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What Doctors Don't Tell You

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August 2018 (Vol. 3 Issue 6)

Regulator hid dangers of epilepsy drug for 40 years
About the author: 
Bryan Hubbard

Regulator hid dangers of epilepsy drug for 40 years image

Drug regulators knew an epilepsy drug could cause birth abnormalities if a woman took it while she was pregnant, but didn't alert the public for more than 40 years, a safety review has heard.

Around 20,000 babies have been born with disabilities in the UK alone after their mothers took the drug, Epilim (sodium valproate), since it came on the market in 1973.

Babies in the womb have a 10 per cent chance of developing physical abnormalities, and a 40 per cent risk of cognitive problems such as learning difficulties or autism, if exposed to valproate medications.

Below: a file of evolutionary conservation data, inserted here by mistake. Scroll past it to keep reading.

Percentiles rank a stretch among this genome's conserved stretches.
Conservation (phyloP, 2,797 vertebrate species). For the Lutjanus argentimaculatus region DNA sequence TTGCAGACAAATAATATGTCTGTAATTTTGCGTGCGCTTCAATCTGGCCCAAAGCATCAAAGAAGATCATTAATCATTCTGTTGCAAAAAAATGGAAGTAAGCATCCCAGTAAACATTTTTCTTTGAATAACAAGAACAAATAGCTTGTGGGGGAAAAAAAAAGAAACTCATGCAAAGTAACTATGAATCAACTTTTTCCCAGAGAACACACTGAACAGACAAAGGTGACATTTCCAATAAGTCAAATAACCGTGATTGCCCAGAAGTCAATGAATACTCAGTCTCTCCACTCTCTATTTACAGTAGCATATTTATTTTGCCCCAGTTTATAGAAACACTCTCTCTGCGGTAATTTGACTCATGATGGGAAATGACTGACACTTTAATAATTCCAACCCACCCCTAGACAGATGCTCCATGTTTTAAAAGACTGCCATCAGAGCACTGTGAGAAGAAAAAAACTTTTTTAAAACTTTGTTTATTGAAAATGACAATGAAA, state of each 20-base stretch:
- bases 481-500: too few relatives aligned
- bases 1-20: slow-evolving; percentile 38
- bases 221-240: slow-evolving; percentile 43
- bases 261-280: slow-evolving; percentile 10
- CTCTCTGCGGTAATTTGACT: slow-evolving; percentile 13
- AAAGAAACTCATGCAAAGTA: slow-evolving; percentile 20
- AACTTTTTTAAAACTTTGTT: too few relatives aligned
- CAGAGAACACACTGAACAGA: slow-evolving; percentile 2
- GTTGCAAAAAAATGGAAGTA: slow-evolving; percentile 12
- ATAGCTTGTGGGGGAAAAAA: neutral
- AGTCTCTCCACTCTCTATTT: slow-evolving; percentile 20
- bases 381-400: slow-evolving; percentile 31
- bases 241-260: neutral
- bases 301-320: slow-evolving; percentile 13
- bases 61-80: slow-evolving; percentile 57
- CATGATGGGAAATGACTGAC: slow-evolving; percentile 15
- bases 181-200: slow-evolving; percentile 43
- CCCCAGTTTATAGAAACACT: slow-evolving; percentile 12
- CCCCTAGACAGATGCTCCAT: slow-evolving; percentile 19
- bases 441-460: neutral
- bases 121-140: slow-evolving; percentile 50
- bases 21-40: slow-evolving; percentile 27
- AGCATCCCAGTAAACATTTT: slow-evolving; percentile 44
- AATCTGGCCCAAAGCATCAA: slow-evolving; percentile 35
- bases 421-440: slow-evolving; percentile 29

The manufacturer, Sanofi, and the drug regulators concealed the risks because they didn't want to cause "fruitless anxiety", a European Medicines Agency hearing has been told.

The regulator, the Committee on Safety of Medicines, did send a letter to doctors, warning that the drug could harm the fetus, but decided the warning shouldn't go on the package inserts that came with the drug "so there would be no danger of patients themselves seeing it".

Women are still unaware of the dangers of taking sodium valproate when they are pregnant. A survey among 2,000 women with epilepsy last month revealed that 68 per cent didn't know, even though the Medicines and Healthcare Products Regulatory Agency—which replaced the Committee on Safety of Medicines—produced a 'toolkit' last year.


References

(Source: The Guardian, September 27th, 2017)

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